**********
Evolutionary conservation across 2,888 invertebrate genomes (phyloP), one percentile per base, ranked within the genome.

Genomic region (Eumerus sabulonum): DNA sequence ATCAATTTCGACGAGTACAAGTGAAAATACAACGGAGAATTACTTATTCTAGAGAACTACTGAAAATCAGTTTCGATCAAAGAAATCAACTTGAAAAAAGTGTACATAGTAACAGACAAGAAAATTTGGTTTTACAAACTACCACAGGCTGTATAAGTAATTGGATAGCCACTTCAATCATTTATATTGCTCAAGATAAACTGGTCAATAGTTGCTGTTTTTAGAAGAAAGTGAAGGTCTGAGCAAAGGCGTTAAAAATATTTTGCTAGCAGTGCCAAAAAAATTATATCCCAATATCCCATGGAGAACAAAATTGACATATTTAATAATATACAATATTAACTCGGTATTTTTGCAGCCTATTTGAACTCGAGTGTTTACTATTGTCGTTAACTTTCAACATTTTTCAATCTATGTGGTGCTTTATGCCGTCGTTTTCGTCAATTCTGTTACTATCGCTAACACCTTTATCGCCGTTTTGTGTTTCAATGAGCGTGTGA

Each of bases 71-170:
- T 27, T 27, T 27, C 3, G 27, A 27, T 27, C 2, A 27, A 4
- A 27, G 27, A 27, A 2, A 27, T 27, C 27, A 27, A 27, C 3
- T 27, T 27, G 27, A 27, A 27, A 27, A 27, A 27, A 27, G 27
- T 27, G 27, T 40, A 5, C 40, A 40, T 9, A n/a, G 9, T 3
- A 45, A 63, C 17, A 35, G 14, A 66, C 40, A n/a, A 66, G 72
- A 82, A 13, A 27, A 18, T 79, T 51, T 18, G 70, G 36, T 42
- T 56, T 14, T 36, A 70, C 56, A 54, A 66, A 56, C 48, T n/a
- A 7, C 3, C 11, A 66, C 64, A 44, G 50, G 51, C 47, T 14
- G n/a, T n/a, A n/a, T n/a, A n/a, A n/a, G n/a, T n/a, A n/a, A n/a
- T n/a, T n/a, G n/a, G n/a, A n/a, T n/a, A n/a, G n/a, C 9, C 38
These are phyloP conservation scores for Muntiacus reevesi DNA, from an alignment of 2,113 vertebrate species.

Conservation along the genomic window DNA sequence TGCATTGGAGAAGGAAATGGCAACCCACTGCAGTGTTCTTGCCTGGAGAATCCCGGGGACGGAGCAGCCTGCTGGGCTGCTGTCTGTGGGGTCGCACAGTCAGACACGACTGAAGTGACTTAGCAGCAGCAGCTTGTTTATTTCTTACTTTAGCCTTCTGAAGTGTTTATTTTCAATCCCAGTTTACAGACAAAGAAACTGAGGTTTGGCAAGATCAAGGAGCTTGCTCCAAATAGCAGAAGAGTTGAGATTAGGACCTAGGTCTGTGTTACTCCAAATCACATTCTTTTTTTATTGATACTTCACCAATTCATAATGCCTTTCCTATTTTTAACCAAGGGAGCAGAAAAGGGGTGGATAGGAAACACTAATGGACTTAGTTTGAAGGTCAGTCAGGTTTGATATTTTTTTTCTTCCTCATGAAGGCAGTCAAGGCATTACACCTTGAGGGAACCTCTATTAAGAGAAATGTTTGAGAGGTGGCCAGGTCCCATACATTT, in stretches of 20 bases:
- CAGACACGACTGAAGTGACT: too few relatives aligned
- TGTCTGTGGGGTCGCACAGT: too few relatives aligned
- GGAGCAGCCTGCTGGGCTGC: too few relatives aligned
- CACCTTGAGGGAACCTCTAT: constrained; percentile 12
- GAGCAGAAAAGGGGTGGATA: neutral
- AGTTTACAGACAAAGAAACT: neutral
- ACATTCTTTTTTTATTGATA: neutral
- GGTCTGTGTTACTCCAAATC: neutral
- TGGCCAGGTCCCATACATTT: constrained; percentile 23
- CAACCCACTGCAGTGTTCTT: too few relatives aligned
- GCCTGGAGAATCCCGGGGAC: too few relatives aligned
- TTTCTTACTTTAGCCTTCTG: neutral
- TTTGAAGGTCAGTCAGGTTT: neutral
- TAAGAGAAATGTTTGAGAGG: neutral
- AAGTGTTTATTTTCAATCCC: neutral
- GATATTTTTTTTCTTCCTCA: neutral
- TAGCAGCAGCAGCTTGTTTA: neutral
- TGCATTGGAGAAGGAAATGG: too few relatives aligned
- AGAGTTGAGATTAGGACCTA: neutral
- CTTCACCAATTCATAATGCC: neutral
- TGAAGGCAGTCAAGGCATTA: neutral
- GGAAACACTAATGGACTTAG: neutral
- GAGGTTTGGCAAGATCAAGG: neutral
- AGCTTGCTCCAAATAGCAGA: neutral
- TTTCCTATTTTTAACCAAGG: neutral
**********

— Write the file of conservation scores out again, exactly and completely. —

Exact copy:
Evolutionary conservation across 2,888 invertebrate genomes (phyloP), one percentile per base, ranked within the genome.

Genomic region (Eumerus sabulonum): DNA sequence ATCAATTTCGACGAGTACAAGTGAAAATACAACGGAGAATTACTTATTCTAGAGAACTACTGAAAATCAGTTTCGATCAAAGAAATCAACTTGAAAAAAGTGTACATAGTAACAGACAAGAAAATTTGGTTTTACAAACTACCACAGGCTGTATAAGTAATTGGATAGCCACTTCAATCATTTATATTGCTCAAGATAAACTGGTCAATAGTTGCTGTTTTTAGAAGAAAGTGAAGGTCTGAGCAAAGGCGTTAAAAATATTTTGCTAGCAGTGCCAAAAAAATTATATCCCAATATCCCATGGAGAACAAAATTGACATATTTAATAATATACAATATTAACTCGGTATTTTTGCAGCCTATTTGAACTCGAGTGTTTACTATTGTCGTTAACTTTCAACATTTTTCAATCTATGTGGTGCTTTATGCCGTCGTTTTCGTCAATTCTGTTACTATCGCTAACACCTTTATCGCCGTTTTGTGTTTCAATGAGCGTGTGA

Each of bases 71-170:
- T 27, T 27, T 27, C 3, G 27, A 27, T 27, C 2, A 27, A 4
- A 27, G 27, A 27, A 2, A 27, T 27, C 27, A 27, A 27, C 3
- T 27, T 27, G 27, A 27, A 27, A 27, A 27, A 27, A 27, G 27
- T 27, G 27, T 40, A 5, C 40, A 40, T 9, A n/a, G 9, T 3
- A 45, A 63, C 17, A 35, G 14, A 66, C 40, A n/a, A 66, G 72
- A 82, A 13, A 27, A 18, T 79, T 51, T 18, G 70, G 36, T 42
- T 56, T 14, T 36, A 70, C 56, A 54, A 66, A 56, C 48, T n/a
- A 7, C 3, C 11, A 66, C 64, A 44, G 50, G 51, C 47, T 14
- G n/a, T n/a, A n/a, T n/a, A n/a, A n/a, G n/a, T n/a, A n/a, A n/a
- T n/a, T n/a, G n/a, G n/a, A n/a, T n/a, A n/a, G n/a, C 9, C 38
These are phyloP conservation scores for Muntiacus reevesi DNA, from an alignment of 2,113 vertebrate species.

Conservation along the genomic window DNA sequence TGCATTGGAGAAGGAAATGGCAACCCACTGCAGTGTTCTTGCCTGGAGAATCCCGGGGACGGAGCAGCCTGCTGGGCTGCTGTCTGTGGGGTCGCACAGTCAGACACGACTGAAGTGACTTAGCAGCAGCAGCTTGTTTATTTCTTACTTTAGCCTTCTGAAGTGTTTATTTTCAATCCCAGTTTACAGACAAAGAAACTGAGGTTTGGCAAGATCAAGGAGCTTGCTCCAAATAGCAGAAGAGTTGAGATTAGGACCTAGGTCTGTGTTACTCCAAATCACATTCTTTTTTTATTGATACTTCACCAATTCATAATGCCTTTCCTATTTTTAACCAAGGGAGCAGAAAAGGGGTGGATAGGAAACACTAATGGACTTAGTTTGAAGGTCAGTCAGGTTTGATATTTTTTTTCTTCCTCATGAAGGCAGTCAAGGCATTACACCTTGAGGGAACCTCTATTAAGAGAAATGTTTGAGAGGTGGCCAGGTCCCATACATTT, in stretches of 20 bases:
- CAGACACGACTGAAGTGACT: too few relatives aligned
- TGTCTGTGGGGTCGCACAGT: too few relatives aligned
- GGAGCAGCCTGCTGGGCTGC: too few relatives aligned
- CACCTTGAGGGAACCTCTAT: constrained; percentile 12
- GAGCAGAAAAGGGGTGGATA: neutral
- AGTTTACAGACAAAGAAACT: neutral
- ACATTCTTTTTTTATTGATA: neutral
- GGTCTGTGTTACTCCAAATC: neutral
- TGGCCAGGTCCCATACATTT: constrained; percentile 23
- CAACCCACTGCAGTGTTCTT: too few relatives aligned
- GCCTGGAGAATCCCGGGGAC: too few relatives aligned
- TTTCTTACTTTAGCCTTCTG: neutral
- TTTGAAGGTCAGTCAGGTTT: neutral
- TAAGAGAAATGTTTGAGAGG: neutral
- AAGTGTTTATTTTCAATCCC: neutral
- GATATTTTTTTTCTTCCTCA: neutral
- TAGCAGCAGCAGCTTGTTTA: neutral
- TGCATTGGAGAAGGAAATGG: too few relatives aligned
- AGAGTTGAGATTAGGACCTA: neutral
- CTTCACCAATTCATAATGCC: neutral
- TGAAGGCAGTCAAGGCATTA: neutral
- GGAAACACTAATGGACTTAG: neutral
- GAGGTTTGGCAAGATCAAGG: neutral
- AGCTTGCTCCAAATAGCAGA: neutral
- TTTCCTATTTTTAACCAAGG: neutral